6. Physiopathology

6.1. Local and systemic changes in the formation of burn scars

When burns occur, cell proteins in the skin denature and coagulate and thrombosis develops in the vessels. Vascular permeability increases and denatured cell particles increase intercellular osmotic pressure. Vasoactive amines such as histamine, kinin, prostaglandin, and serotonin are released from the burn developing tissue. Platelet and leukocyte adhesion to endothelium occurs. The complement system is activated cytotoxic T cells increase, and the tissue develops into an open site for infection [23].

Heat injuries occur in two stages. First, coagulative type necrosis develops in the epidermis and tissues. Afterwards, late type injury occurs due to cell lysis as a result of progression of dermal ischemia (within 24–48 hours). The depth of necrosis is determined by degree of temperature it is exposed to and the time of duration [24].

Burn injury causes both local and systemic changes. Vasodilatation and vascular permeability are also increased in the skin and subcutaneous tissues due to local reaction. As a systemic response, all internal organ systems are affected (Figure 1). In severe burns, cytokines and other inflammatory mediators are released in excess both in the burn area and in the unburned areas. These mediators cause vasoconstriction and vasodilatation, increase in capillary permeability, and development of edema both in the burn site and in remote organs. Pathological changes occur in metabolic, cardiovascular, renal, gastrointestinal, and coagulation systems. With burn shock, blood volume and cardiac output are decreased, renal blood flow and glomerular filtration rate decrease, gastrointestinal mucosal atrophy develops and intestinal permeability increases. Catabolism is accelerated and often results in widespread microthrombosis [14, 25].

Figure 1.

Systemic changes that occur after a burn injury.

When the burn occurs, three damage zones are described as local changes in the skin. These regions were first described by Jackson in 1947 [13]. It consists of coagulation (necrosis) zone, stasis (ischemia) zone and the outermost hyperthermia (inflammation) zone (Figure 2). The innermost region is the area closest to the heat source and the one with the greatest damage. Coagulation of structural proteins that develop in this region results in irreversible tissue injury. The area outside this region is called the stasis (ischemic) zone. In this area, tissue perfusion has reduced but is a layer of living tissue. Cells in this area can be saved if treatment is done to increase tissue perfusion. Otherwise, progressive ischemia and necrosis develop within 24–48 hours [13]. The third and outermost zone is hyperemia (inflammation) zone. Tissue perfusion is increased in this region and is characterized by vasodilation due to the inflammation surrounding the burn. The tissues in this area will heal within 7–10 days unless there is an intervening infection. It is important that treatment is initiated within 24 hours due to necrosis progression in burns where the stasis zone is progressive to dermal ischemia [26].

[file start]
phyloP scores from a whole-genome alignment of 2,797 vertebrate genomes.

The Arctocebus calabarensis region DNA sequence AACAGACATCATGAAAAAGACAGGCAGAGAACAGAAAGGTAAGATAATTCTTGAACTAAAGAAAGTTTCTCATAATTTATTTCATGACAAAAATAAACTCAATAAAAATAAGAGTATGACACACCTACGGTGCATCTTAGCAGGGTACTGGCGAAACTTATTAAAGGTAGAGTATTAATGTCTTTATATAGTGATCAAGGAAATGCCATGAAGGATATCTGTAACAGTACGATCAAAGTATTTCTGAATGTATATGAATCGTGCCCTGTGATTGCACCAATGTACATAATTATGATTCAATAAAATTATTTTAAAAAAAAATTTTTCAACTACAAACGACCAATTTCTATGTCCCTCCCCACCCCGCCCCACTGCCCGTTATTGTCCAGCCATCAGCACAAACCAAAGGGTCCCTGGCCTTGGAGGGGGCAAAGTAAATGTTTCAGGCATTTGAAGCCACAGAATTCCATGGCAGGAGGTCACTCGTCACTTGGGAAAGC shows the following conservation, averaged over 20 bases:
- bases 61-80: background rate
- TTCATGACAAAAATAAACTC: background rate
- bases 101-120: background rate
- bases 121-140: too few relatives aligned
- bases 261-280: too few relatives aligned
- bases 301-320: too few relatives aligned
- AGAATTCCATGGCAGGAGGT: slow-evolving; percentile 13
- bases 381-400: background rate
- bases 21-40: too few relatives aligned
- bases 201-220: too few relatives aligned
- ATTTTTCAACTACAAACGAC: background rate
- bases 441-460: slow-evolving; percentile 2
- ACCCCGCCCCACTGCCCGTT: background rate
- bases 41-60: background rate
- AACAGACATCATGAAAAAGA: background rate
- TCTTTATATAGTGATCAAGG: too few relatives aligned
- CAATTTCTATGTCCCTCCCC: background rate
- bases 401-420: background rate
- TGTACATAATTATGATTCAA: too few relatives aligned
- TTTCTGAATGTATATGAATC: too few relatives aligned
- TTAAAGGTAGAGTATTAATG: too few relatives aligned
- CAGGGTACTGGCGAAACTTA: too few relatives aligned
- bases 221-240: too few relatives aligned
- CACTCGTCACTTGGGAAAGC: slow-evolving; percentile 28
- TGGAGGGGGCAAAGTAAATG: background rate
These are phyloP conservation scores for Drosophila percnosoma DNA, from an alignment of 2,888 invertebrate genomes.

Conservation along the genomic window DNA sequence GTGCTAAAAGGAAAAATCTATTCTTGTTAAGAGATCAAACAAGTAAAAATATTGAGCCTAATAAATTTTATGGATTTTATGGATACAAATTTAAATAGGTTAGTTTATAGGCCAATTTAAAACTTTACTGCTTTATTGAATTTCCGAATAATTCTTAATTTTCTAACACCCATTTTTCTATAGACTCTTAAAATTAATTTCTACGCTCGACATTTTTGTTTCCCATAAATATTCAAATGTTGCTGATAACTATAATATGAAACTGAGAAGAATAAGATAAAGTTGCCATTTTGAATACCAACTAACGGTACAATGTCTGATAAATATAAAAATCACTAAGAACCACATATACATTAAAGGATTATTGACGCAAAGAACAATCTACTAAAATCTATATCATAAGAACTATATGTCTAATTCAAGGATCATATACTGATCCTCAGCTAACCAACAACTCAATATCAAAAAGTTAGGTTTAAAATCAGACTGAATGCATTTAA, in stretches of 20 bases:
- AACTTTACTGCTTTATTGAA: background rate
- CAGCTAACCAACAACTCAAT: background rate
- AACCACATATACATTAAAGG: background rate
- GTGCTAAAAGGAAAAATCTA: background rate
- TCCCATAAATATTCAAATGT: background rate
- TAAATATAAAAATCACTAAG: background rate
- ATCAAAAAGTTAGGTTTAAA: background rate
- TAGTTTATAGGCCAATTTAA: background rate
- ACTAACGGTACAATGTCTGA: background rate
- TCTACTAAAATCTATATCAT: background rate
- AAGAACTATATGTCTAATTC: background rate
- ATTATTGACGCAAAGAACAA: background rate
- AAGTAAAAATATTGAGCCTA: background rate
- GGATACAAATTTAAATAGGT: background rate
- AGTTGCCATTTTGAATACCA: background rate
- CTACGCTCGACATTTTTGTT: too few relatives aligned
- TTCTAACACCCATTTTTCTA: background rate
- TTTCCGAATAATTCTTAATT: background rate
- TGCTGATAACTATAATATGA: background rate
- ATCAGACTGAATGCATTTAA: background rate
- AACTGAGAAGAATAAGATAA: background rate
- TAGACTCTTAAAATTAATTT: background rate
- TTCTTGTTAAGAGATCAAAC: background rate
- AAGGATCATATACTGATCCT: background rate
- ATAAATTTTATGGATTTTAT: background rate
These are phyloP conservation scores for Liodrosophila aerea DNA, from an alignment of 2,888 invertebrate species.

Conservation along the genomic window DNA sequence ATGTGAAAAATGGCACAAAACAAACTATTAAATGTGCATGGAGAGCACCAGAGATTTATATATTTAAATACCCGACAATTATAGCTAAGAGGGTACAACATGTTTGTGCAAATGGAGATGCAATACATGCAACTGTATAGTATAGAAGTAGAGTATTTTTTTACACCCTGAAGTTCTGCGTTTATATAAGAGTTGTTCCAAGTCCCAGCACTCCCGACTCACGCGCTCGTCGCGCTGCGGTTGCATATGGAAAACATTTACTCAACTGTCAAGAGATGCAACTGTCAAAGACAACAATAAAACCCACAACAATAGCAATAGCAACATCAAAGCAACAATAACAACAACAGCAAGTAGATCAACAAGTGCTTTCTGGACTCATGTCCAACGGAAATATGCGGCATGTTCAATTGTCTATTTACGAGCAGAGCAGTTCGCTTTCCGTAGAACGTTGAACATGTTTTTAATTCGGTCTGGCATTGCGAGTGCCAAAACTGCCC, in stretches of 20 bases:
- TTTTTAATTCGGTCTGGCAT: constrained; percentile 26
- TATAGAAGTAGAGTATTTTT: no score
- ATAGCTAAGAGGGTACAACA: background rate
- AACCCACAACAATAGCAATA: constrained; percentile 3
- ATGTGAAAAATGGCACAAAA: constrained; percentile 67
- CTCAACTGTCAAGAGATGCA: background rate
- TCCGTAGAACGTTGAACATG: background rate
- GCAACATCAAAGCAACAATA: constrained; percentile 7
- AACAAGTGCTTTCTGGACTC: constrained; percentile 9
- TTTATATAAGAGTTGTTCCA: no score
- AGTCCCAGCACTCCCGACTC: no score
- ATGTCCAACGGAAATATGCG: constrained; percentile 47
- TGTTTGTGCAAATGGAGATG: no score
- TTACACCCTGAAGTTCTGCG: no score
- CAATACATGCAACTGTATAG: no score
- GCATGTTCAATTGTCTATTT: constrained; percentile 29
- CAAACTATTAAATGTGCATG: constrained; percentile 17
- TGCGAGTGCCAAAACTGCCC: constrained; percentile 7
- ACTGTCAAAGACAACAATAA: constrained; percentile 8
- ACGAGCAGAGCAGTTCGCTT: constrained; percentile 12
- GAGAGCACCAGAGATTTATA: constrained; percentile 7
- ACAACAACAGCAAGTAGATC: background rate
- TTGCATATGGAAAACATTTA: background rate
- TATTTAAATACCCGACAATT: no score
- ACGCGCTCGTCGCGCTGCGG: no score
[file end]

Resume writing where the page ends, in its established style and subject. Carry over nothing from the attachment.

Figure 2.

Jackson’s burns zones.

6.2. Burn shock ve pathogenesis

If the burn area exceeds 30% of the total body surface area, cytokines released from the burn area and other inflammatory mediators reach levels that will produce a systemic response [13]. An inflammatory reaction also occurs as a result of a minor thermal injury lasting for 20–60 seconds and at a temperature of 51–60°C. Burn shock period can be examined in three periods:

Early period (exudative period): It covers the first 36–72 hours after trauma. Vasodilatation is the first response to trauma in the burn area. Systemic inflammatory mediators (histamine, TNF-α, IL-1, IL-6, GM-CSF, interferon-ɤ, and prostaglandins) are excessively released from both the burn site and from other tissues. Capillary permeability increases, due to inadequate tissue perfusion, intracellular sodium increases, and edema develops in the cells [27]. Burn shock developed after burns is hypovolemic shock and is directly proportional to the extent and severity of burns. In adults 20%, in children younger than 12 years of age 10%, of burn area leads to a higher risk for hypovolemic shock development [4, 24]. Hypovolemia resulting from circulatory fluid loss due to edema, occurs within the first 2 days utmost. Hemodynamic insufficiency develops due to decreased blood volume. As circulation in the brain, kidneys, liver, muscles, and gastrointestinal system deteriorates, oxygenation is reduced. Ischemia develops in the tissues as a result of hypovolemia and slowing down of blood flow. Damage to cells that develops in hypoxia leads to dysfunction in organs [13, 24]. Clinical signs of hypovolemic shock are observed as follows:

  • Pale, moist, cool skin.

  • Hyperthermia have coldness at extremities.

  • Tachycardia and hypotension.

  • Fast and shallow breathing.

  • Decrease in urine volume.

Intermediate period (intoxication period): Includes 2–4 weeks after burn. During this period, the formation of edema stops and polyuria develops. While edema is regressing, the denatured proteins released from the cells pass through the circulation to form the intoxication case. At the end of the first week after burn, the hemodynamic situation is completely reversed and there is an abnormally high cardiac output accompanied by vasodilatation in the burn patient. On the 10th day after the burn, the cardiac output is increased by 2.5 times of normal [28].